In my 12 years in the pulpit, I served in two shuls, both of which went through times when we had difficulty ensuring our minyan. Certain times of year were harder than others – early winter afternoons for minchah/maariv, post-Succos and post-Pesach for Shacharis as men needed to make up for time taken off from work – and then other times were challenging because we needed to provide minyanim for shivah houses as well.
We tried various tactics to help build the minyan, including-
...asking people to pick specific days of the week to attend,
...running educational programs about the importance of minyan,
...offering kids “Torah Cards” and prizes for attending, and
...scheduling teen programming so that they would be in shul at the time we needed them.
Some suggested providing post-minyan food and drink, newspapers to read in a lounge before or after minyan, and so on. Some wanted to give dues discounts for those who supported the shul by coming to minyan. No different from what many shuls do.
It was hard, and draining. Spending time – sometimes daily, in my first shul – calling or emailing people to ask them to stop into shul for 35 minutes, for their own mitzvah, can really sap a rabbi’s energy. Here the rabbi is, spending his entire day and much of his night looking after the needs of individuals and institutions, and people can’t be bothered to help out the community, if not themselves, by coming to shul? The daily grind of it can really wear.
But here’s a thought I never tried: Imitate the strategy Bill Veeck pioneered in baseball, and create special Days or Nights appealing to special segments of the population. Perhaps there could also be sponsored giveaways, modeled on ballpark giveaways.
A quick search on-line turns up various kinds of ballpark giveaways: Bat day, Helmet day, Cap day, T-shirt day, Jersey day, Wristband day, Piggy bank day, Bobblehead day, Spatula day, Picture day, Autograph day, Beach towel day, Comic book day, Umbrella day, Reusable shopping bag day…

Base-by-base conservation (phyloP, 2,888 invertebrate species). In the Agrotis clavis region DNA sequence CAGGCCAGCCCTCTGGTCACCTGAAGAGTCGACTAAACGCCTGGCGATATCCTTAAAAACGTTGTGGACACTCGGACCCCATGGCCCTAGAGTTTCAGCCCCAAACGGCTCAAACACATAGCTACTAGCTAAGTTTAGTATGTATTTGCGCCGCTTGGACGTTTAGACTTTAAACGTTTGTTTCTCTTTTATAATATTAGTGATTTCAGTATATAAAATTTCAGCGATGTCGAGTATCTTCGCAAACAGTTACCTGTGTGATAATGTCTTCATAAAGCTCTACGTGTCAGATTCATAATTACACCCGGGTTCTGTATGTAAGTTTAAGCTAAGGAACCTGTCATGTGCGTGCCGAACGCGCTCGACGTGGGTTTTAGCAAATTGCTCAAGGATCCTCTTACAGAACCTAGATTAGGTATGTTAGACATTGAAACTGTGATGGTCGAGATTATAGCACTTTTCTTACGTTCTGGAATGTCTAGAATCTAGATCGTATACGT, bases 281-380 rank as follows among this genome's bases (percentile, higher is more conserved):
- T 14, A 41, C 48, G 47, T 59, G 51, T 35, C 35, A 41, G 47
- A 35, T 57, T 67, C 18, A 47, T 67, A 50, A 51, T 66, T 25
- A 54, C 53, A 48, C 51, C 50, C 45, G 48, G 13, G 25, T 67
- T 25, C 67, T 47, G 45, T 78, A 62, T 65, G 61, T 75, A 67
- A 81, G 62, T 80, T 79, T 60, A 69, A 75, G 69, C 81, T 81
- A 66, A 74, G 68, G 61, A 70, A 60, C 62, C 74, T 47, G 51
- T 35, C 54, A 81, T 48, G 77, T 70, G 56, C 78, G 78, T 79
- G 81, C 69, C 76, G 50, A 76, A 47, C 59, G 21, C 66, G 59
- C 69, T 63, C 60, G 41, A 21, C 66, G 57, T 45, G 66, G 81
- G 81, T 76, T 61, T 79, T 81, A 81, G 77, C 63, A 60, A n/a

And then there are the days and nights dedicated to attracting a specific segment of the population: Children’s day, Ladies’ day, Star Trek night, Singles night, Legal Professionals night, Indian Heritage night, Irish Heritage night, Chinese Heritage night, Jewish Heritage night, Scout day and so on.
So why not do the same in shul?
There could be giveaways, sponsored by local businesses – books, sports memorabilia, trinkets, office supplies, etc.
And, perhaps better, there could be minyanim targeting specific segments of the population, with programming attached to suit their needs. Accountants Night, with a brief shiur, or even a secular class, on taxes. Children’s Day, of course, perhaps split up by grades. Lawyers, Physicians, Singles, New Yorkers, Hockey fans, and so on.
Sure, this would be a lot of work to set up, initially, but once you have a portfolio of 30-50 ideas, it’s fairly easy to run through them repeatedly, and people might actually enjoy it. Perhaps this could be done for one particular weekday - Tuesdays, for example - as a test of its appeal.
I’m glad I’m no longer responsible to ensure there is a daily minyan, but I think this could be fun.